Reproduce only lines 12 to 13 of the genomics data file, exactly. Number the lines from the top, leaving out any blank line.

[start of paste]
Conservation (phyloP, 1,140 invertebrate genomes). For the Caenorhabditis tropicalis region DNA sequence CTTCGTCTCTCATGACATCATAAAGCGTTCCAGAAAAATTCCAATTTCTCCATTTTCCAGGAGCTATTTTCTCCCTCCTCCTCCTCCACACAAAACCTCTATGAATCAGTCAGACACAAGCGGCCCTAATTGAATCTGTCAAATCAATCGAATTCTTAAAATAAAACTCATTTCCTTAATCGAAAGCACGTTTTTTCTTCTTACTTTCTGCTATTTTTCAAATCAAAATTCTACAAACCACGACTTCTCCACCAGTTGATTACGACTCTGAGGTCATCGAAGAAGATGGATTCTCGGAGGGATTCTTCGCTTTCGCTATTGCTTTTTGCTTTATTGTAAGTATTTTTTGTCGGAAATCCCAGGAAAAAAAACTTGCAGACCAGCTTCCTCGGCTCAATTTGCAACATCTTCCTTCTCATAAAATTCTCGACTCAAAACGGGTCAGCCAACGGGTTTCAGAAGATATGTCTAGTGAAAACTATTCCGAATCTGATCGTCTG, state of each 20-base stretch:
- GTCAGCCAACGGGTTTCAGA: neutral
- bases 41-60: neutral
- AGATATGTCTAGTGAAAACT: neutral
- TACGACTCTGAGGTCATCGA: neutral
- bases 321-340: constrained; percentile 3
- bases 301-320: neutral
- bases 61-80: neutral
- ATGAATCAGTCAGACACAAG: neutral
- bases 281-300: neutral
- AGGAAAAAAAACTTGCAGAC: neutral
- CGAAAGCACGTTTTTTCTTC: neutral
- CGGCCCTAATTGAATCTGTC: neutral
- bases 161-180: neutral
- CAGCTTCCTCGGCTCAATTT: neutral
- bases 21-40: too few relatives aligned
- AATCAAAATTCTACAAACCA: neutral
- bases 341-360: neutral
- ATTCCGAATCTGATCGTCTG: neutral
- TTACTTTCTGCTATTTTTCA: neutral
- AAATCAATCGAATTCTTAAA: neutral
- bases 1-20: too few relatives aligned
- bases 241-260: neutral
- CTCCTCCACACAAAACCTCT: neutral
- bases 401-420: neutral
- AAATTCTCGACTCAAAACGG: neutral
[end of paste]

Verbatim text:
- CGAAAGCACGTTTTTTCTTC: neutral
- CGGCCCTAATTGAATCTGTC: neutral